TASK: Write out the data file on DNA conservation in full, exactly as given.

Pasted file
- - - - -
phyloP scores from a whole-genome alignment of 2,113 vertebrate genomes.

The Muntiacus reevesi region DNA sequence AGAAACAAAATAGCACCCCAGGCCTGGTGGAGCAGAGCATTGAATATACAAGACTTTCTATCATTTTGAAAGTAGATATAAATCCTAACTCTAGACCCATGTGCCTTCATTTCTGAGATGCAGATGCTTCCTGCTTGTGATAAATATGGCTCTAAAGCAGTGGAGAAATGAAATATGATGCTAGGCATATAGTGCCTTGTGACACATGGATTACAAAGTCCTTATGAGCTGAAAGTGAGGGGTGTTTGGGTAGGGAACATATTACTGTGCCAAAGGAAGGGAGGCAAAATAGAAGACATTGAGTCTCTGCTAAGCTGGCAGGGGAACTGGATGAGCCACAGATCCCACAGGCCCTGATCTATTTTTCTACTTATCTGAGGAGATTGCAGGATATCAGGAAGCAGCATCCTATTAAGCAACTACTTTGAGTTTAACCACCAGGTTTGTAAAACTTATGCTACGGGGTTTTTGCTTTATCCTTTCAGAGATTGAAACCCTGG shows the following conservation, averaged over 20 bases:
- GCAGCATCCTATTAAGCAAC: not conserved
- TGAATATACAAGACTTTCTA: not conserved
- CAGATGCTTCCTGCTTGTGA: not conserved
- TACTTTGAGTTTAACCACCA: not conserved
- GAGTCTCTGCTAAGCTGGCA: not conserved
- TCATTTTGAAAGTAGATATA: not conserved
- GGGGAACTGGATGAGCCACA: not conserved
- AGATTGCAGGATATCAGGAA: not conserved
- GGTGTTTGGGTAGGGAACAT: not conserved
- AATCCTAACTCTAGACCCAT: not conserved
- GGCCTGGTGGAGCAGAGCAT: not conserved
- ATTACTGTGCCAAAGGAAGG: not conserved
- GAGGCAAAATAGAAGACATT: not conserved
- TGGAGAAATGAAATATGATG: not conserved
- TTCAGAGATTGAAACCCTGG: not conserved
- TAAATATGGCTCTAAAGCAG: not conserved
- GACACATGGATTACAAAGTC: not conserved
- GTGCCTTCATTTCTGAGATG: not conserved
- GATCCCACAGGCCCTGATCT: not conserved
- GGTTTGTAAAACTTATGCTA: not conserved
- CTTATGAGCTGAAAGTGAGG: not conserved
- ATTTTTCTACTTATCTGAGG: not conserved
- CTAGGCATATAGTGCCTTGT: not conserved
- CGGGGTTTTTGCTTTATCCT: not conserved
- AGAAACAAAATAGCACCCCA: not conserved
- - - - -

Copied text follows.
phyloP scores from a whole-genome alignment of 2,113 vertebrate genomes.

The Muntiacus reevesi region DNA sequence AGAAACAAAATAGCACCCCAGGCCTGGTGGAGCAGAGCATTGAATATACAAGACTTTCTATCATTTTGAAAGTAGATATAAATCCTAACTCTAGACCCATGTGCCTTCATTTCTGAGATGCAGATGCTTCCTGCTTGTGATAAATATGGCTCTAAAGCAGTGGAGAAATGAAATATGATGCTAGGCATATAGTGCCTTGTGACACATGGATTACAAAGTCCTTATGAGCTGAAAGTGAGGGGTGTTTGGGTAGGGAACATATTACTGTGCCAAAGGAAGGGAGGCAAAATAGAAGACATTGAGTCTCTGCTAAGCTGGCAGGGGAACTGGATGAGCCACAGATCCCACAGGCCCTGATCTATTTTTCTACTTATCTGAGGAGATTGCAGGATATCAGGAAGCAGCATCCTATTAAGCAACTACTTTGAGTTTAACCACCAGGTTTGTAAAACTTATGCTACGGGGTTTTTGCTTTATCCTTTCAGAGATTGAAACCCTGG shows the following conservation, averaged over 20 bases:
- GCAGCATCCTATTAAGCAAC: not conserved
- TGAATATACAAGACTTTCTA: not conserved
- CAGATGCTTCCTGCTTGTGA: not conserved
- TACTTTGAGTTTAACCACCA: not conserved
- GAGTCTCTGCTAAGCTGGCA: not conserved
- TCATTTTGAAAGTAGATATA: not conserved
- GGGGAACTGGATGAGCCACA: not conserved
- AGATTGCAGGATATCAGGAA: not conserved
- GGTGTTTGGGTAGGGAACAT: not conserved
- AATCCTAACTCTAGACCCAT: not conserved
- GGCCTGGTGGAGCAGAGCAT: not conserved
- ATTACTGTGCCAAAGGAAGG: not conserved
- GAGGCAAAATAGAAGACATT: not conserved
- TGGAGAAATGAAATATGATG: not conserved
- TTCAGAGATTGAAACCCTGG: not conserved
- TAAATATGGCTCTAAAGCAG: not conserved
- GACACATGGATTACAAAGTC: not conserved
- GTGCCTTCATTTCTGAGATG: not conserved
- GATCCCACAGGCCCTGATCT: not conserved
- GGTTTGTAAAACTTATGCTA: not conserved
- CTTATGAGCTGAAAGTGAGG: not conserved
- ATTTTTCTACTTATCTGAGG: not conserved
- CTAGGCATATAGTGCCTTGT: not conserved
- CGGGGTTTTTGCTTTATCCT: not conserved
- AGAAACAAAATAGCACCCCA: not conserved